Always/Sometimes/Never is one of my favorite instructional strategies and one of my weekly do now routines. This strategy can serve a lot of different purposes, and I want to try and keep track of what I’ve used and why I’ve used each problem. So here is my evolving list of A/S/N problems and why I use each one. Note: I have only taught Algebra and Precalculus, so those are most represented here. I hope to add more in the other categories over time, especially as my colleagues play around with this strategy and share their success stories with me. For more examples, see Fawn Nguyen’s blog or math arguments days 324, 325, 326.

**Algebra**

**Linear**

To connect the solution of “all real numbers” to the answer “always,” and a solution of “no solution” to the answer “never.” Also, as examples of simple algebraic proofs.

**Quadratics/Polynomials**

Mostly to remind students that there are in fact numbers between 0 and 1.

To stop and ponder what I believe to be the most common algebra mistake students make.

As a counterpoint to the previous example and to establish this identity.

To weed out a common misconception.

To take away the mystery when these identities come up, which is every once in a while during a derivation or a challenging example. I think testing values really builds the intuition.

To prime students for the discovery that y-axis symmetry occurs when all the exponents are *even* and rotational symmetry occurs when all the exponents are *odd*.

**Square Roots**

In algebra 1: to ask the question, can you take the square root of a negative number? Why does the calculator say no?

In Precalculus: to ask the question, does this property hold for negative numbers? And in doing so, to review complex numbers and assess the class’s current understanding.

To weed out a common misconception.

**Logarithms**

For flushing out what values make sense as the base of a logarithm and letting students see the need for the precise constraints on this identity.

**Rationals**

To weed out a common misconception.

To recognize that the distributive property is a property because it always works, and to raise questions about whether or not these two statements are the same in the context of our study of rational functions and their domains. I love/hate watching students question whether or not the distributive property always works. As a bonus, we prove the second statement (almost) always works by factoring and simplifying.

**Functions**

To get students to think about the inverse relationship between quadratics and square roots and about how they are only inverses within a restricted domain. I love when students discover that .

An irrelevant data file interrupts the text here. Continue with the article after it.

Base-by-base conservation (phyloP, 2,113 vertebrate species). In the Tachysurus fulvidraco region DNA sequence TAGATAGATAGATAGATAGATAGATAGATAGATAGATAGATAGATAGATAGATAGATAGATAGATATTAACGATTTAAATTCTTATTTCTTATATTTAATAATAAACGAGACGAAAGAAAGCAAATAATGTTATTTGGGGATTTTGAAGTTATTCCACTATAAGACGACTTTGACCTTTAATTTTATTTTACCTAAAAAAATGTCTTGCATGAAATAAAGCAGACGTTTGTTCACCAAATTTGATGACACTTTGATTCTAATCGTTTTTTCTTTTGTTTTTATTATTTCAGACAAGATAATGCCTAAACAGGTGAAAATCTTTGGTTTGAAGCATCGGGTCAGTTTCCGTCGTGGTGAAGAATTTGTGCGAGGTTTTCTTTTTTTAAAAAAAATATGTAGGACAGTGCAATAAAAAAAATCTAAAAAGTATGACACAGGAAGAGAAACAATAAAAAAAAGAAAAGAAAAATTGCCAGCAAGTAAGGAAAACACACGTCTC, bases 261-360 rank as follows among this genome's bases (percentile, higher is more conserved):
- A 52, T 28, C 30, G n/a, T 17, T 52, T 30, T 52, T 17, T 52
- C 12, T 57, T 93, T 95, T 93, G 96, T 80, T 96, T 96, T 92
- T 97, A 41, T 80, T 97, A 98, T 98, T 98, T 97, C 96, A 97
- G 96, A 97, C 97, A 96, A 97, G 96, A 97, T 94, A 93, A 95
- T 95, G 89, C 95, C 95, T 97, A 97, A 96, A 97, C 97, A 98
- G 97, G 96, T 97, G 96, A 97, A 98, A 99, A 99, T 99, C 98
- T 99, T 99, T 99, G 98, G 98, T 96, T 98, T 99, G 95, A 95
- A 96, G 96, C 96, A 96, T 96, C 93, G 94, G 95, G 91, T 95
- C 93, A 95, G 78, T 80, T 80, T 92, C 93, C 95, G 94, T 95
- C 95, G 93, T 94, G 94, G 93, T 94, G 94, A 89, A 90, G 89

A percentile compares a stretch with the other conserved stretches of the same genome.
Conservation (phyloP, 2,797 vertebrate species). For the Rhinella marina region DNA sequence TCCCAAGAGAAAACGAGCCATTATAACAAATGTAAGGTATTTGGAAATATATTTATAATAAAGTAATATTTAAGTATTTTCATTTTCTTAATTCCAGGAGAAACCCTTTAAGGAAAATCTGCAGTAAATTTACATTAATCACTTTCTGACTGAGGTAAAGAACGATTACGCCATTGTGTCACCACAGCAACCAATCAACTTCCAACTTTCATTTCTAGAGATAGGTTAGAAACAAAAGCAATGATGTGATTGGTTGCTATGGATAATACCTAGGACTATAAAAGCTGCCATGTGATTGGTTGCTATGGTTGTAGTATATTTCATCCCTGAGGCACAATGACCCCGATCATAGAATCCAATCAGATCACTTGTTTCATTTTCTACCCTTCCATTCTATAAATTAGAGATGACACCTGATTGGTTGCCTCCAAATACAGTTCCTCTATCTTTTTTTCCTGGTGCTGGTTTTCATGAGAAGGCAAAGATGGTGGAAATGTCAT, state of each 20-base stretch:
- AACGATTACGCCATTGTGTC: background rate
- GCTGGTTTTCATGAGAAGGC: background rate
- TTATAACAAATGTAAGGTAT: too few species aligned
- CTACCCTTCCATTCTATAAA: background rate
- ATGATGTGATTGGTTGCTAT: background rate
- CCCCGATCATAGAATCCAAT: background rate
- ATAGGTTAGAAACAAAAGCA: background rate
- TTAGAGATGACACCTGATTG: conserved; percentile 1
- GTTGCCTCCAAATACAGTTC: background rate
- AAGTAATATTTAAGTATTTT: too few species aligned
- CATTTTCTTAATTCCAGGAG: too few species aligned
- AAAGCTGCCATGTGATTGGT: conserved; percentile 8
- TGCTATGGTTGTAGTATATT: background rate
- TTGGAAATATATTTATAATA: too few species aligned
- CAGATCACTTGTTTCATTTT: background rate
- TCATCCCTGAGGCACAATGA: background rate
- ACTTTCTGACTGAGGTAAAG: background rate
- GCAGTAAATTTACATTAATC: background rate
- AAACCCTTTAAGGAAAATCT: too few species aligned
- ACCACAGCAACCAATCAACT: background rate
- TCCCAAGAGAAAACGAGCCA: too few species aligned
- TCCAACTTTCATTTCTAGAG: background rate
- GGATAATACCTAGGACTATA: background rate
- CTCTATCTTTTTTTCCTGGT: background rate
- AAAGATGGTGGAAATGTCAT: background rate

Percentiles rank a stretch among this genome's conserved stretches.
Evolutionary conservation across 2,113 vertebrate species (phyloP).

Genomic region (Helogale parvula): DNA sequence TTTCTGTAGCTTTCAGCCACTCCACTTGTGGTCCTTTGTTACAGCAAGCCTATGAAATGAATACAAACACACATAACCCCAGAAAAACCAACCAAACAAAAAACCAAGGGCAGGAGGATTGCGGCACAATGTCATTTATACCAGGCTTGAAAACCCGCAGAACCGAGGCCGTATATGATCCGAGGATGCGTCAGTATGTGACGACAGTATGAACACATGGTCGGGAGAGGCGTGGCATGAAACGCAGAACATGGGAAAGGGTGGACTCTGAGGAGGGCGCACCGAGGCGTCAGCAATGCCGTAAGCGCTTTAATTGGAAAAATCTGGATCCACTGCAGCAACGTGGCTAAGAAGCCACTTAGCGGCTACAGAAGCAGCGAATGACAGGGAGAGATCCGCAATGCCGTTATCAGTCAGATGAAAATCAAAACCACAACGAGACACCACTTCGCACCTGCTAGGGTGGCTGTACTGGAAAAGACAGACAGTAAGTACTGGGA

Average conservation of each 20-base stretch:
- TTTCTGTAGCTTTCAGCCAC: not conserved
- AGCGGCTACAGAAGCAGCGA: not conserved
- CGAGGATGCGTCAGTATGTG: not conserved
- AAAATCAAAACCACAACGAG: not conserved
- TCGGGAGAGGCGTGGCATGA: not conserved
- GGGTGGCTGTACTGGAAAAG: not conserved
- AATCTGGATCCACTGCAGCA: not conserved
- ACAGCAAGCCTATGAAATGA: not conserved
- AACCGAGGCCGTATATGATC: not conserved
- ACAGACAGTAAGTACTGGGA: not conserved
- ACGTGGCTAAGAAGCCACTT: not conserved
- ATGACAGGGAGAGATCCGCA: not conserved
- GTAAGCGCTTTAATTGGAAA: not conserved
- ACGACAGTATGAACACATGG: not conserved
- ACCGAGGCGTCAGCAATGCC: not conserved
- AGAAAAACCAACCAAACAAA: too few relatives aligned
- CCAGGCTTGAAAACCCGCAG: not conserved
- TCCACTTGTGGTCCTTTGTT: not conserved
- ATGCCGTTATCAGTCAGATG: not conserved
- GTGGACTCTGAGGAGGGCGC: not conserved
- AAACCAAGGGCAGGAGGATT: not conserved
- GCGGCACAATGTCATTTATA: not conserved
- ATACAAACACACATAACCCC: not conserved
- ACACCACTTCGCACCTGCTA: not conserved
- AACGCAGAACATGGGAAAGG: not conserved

is defined

To get students wondering and thinking about domains.

is defined

is defined

To get students thinking about what the domain looks like graphically. When we did these two examples in precalculus, we had not yet started trigonometry, but we were able to graph them using desmos.

To raise the question, what is the value of ?

if:

To get students familiar with what means before we use it in the context of symmetry.

**Graphing**

The graph of a cubic function has two turns.

To get students to grapple with the definition of a “turn,” which I defined as a point where the graph switches from increasing to decreasing or vice versa. Does have 2 turns? What is going on there if it isn’t a turn?

Students often find 1 example, but is that the only one that works? To start a conversation about how we can solve equations graphically that we don’t know how to solve algebraically.

**Integer Arithmetic**

To tease out the rules for how the signs of the outcomes of integer operations depend upon the signs of the inputs. In my algebra 1 honors class, this raised some interesting discussion about how multiplication (and division) are all or nothing, while addition/subtraction depend on the values of and .

Let and .

.

.

.

Let and .

.

.

.

Let and .

.

.

.

**Closure**

To tease out which operations are closed under which operations, which lets students grapple with the definitions and properties of different sets of numbers. The examples with real and complex numbers were a bit over most of my students’ heads, and the modeling examples provoke some neat discussions.

Let and be **natural numbers**.

is a natural number.

is a natural number.

is a natural number.

Let and be **integers**.

is an integer.

is an integer.

is an integer.

Let and be **rational numbers**.

is a rational number.

is a rational number.

is a rational number.

Let and be **irrational numbers**.

is a irrational number.

is a irrational number.

is a irrational number.

Let and be **real numbers**.

is a real number.

Let and be **complex numbers**.

is a complex number.

The sum of two quantities of length is a quantity of length.

The product of two quantities of length is a quantity of length.

The difference of two quantities of money is a quantity of money.

**Trigonometry**

To set the tone for our investigation into angle sum identities.

To motivate “proof” as a way to show that a statement is *always* true.

**Geometry**

2 points determine a line

To push for precision of language. Is two points on top of each other a counterexample? How can we change the language to avoid this potential problem? Does adding “distinct” do the trick?

3 points determine a plane.

To push for precision of language again. This time, the word “collinear” seems to fix the problem. Also, to make the connection between the geometry of planes and the infinite solutions cases that arise when solving systems of equations in 3-variables.

A polygon with three right angles is a triangle.

Because I love an excuse to talk about non-Euclidean geometry.

**Calculus**

To help them remember the important exception.